|Founded||Toamasina, Madagascar (1940)|
|Founder||Mr. and Mrs. Robert|
|Madagascar, France, United Kingdom|
|Mr. Ramanandraibe (President and CEO)|
Chocolaterie Robert is the first commercial producer of locally produced chocolate in Madagascar. Bars of chocolate are the company's most widespread product and are sold under the name Chocolat Robert. The company was established in 1940 by the French-Reunionais Robert family in Toamasina and changed hands several times before being sold to a Malagasy business group run by the Ramanandraibe family, among the major Malagasy leaders driving economic development of the island in the post-colonial period.
Chocolaterie Robert is the first brand of chocolate to be commercially produced and sold in Madagascar. The company was established in 1940 by Mr. and Mrs. Robert, a French couple from nearby Reunion Island. The couple began producing chocolates using local cocoa from Brickaville, where Madagascar's first cocoa plantations had been established by earlier French colonists. In 1948 the couple sold the company to a candy maker based in Antananarivo. By 1977 the company was owned by a French family named Berger who decided to leave the island and sell the chocolaterie to a Malagasy entrepreneur named Ramanandraibe, whose family were among the Malagasy economic leaders of the post-colonial period.
Robert chocolate bars (Chocolat Robert) are currently available throughout Madagascar and in 12 stores in France and one in the United Kingdom. Artisanal chocolates and other sweets are sold in specialty Chocolaterie Robert boutiques at seven locations in Madagascar. These include cakes, chocolate-based candies, baking chocolate, chocolate powder, and chocolate bars. On 18 October 2014, Robert chocolate won awards in several categories at the International Chocolate Awards in London. These included the gold medal for 50% milk chocolate, the silver medal for 85% dark chocolate, the silver medal for its white chocolate with vanilla, and the bronze medal for its 65% dark chocolate, considered the most difficult category with over 100 competitors.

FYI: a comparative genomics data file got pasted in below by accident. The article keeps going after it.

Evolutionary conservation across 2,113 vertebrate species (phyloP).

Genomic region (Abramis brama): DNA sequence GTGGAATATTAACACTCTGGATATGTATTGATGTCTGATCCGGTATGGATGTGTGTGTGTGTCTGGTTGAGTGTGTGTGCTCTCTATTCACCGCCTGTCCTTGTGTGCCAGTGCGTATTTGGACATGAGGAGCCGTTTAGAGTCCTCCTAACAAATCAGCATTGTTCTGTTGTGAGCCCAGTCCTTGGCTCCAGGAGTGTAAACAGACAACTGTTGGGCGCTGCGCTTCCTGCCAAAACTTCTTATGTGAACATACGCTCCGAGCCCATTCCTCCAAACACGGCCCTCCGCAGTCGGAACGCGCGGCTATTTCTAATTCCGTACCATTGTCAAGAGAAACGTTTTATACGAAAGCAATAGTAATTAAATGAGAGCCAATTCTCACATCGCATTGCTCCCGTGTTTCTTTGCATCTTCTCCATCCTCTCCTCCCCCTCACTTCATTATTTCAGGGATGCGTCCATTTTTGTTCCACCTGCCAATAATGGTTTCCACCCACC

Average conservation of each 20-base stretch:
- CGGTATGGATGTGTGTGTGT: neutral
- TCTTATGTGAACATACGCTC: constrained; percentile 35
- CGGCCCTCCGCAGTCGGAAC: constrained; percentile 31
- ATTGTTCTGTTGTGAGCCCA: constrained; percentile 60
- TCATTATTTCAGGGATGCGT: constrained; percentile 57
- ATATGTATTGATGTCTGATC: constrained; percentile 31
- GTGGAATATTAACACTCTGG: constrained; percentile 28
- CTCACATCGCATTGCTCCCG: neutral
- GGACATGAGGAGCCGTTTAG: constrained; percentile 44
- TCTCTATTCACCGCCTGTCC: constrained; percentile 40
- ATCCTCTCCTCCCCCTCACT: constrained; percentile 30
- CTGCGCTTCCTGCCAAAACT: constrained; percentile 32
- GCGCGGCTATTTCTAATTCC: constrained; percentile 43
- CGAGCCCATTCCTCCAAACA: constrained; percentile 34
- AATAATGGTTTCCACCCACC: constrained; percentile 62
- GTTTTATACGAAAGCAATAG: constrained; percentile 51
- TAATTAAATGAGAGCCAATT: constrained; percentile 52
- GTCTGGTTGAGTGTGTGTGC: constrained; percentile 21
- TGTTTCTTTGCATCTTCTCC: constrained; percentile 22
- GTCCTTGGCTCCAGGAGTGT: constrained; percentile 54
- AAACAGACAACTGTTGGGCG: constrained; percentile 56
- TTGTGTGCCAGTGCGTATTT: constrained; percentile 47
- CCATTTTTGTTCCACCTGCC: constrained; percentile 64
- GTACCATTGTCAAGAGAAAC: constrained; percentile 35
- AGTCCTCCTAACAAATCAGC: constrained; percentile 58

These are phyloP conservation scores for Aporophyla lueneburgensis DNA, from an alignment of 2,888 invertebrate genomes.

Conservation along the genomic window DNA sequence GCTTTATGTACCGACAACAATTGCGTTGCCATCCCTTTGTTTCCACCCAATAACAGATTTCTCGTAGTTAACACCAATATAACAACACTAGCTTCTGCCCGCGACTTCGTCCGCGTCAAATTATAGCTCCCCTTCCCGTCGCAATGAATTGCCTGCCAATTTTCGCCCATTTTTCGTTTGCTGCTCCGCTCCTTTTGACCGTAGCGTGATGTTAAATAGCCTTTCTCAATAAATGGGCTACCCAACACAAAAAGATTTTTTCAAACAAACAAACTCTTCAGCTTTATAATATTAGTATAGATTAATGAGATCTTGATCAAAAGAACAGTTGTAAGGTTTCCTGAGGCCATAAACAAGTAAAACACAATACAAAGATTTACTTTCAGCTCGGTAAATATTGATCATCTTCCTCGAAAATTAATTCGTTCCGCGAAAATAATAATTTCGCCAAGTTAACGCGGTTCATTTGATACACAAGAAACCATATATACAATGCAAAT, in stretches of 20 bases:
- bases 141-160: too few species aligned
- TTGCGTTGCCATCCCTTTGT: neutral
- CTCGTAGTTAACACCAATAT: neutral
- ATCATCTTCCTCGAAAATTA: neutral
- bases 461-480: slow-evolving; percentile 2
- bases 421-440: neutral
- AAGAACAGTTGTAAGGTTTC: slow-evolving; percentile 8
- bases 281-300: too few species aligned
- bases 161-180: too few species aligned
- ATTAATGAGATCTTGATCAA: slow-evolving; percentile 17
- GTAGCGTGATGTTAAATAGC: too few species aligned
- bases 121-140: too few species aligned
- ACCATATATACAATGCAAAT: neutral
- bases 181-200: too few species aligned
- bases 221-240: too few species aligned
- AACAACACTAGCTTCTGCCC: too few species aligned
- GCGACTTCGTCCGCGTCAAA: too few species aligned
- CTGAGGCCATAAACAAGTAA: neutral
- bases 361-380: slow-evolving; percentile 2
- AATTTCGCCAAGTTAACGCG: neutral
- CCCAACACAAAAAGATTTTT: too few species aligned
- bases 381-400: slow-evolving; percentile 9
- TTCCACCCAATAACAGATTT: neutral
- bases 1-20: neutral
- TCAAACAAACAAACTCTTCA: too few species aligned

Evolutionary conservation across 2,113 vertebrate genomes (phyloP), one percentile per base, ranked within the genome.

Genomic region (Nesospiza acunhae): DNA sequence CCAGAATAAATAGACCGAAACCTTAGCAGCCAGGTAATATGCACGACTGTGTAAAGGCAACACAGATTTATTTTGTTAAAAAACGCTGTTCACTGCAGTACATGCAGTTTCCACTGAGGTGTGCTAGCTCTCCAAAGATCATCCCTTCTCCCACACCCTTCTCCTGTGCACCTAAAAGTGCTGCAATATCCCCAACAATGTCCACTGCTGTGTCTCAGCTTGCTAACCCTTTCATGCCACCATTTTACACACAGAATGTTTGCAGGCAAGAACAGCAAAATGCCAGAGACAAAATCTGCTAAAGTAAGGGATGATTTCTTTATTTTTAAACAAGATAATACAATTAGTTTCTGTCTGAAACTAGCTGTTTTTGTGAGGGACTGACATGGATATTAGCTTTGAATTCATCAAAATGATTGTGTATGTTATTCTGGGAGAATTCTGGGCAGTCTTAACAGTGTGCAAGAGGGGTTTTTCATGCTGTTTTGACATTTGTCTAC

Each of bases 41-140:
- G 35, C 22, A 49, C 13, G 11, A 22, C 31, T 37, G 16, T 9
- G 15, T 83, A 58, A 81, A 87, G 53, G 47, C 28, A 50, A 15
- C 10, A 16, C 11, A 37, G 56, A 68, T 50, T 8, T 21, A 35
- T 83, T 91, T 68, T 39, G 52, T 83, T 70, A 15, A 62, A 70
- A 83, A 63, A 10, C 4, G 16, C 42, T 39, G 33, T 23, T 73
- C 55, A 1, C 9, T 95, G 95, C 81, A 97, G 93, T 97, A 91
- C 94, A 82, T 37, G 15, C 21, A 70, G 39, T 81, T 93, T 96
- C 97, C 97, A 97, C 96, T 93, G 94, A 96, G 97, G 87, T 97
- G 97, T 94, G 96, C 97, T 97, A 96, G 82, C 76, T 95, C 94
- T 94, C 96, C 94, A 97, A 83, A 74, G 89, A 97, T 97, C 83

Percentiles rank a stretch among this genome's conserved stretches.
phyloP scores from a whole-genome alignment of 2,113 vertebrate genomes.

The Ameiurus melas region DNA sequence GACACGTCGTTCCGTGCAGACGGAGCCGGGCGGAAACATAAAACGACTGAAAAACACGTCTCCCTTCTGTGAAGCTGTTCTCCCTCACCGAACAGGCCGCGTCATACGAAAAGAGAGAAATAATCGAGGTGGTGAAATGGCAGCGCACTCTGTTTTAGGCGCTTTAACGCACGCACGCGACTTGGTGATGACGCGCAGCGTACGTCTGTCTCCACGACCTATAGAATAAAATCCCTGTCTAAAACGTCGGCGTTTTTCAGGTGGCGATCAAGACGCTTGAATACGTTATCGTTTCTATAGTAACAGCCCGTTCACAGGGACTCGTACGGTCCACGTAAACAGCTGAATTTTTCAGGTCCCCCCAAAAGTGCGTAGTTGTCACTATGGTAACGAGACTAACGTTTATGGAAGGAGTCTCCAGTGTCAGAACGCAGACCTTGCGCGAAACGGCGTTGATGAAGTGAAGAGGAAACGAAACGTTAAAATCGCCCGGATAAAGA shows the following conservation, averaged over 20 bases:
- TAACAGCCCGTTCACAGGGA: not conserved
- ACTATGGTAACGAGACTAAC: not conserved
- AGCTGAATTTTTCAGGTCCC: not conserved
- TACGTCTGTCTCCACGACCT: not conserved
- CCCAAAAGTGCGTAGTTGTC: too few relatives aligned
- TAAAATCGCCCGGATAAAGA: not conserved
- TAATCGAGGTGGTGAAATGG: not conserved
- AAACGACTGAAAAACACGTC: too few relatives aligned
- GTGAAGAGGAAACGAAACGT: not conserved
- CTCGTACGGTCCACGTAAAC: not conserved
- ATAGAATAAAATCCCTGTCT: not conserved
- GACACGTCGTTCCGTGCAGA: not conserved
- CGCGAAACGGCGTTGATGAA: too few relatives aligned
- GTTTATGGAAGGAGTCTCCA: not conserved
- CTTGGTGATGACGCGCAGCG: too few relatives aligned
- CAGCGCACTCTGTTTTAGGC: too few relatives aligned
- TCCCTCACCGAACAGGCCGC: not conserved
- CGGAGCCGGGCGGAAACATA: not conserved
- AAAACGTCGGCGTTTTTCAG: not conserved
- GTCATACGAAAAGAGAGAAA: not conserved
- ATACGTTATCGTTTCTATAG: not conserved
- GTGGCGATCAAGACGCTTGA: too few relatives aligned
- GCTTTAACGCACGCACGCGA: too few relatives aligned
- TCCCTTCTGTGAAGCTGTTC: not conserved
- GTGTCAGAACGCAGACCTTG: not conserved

The Ramandraibe group is currently working closely with the farmers of Brickaville to rebuild local expertise in cocoa production. Since 2012 the company has made intensive investments to further improve the quality of their chocolate in order to compete globally with international chocolate makers. To this end, the company established a series of cooperatives employing 125 farmers in the Ambanja region to produce top quality organic cocoa. New high performance machines were purchased for the Antananarivo factory, and the company has adopted British quality standards as required by the Hazard Analysis Critical Control Point in order to expand into the British market.
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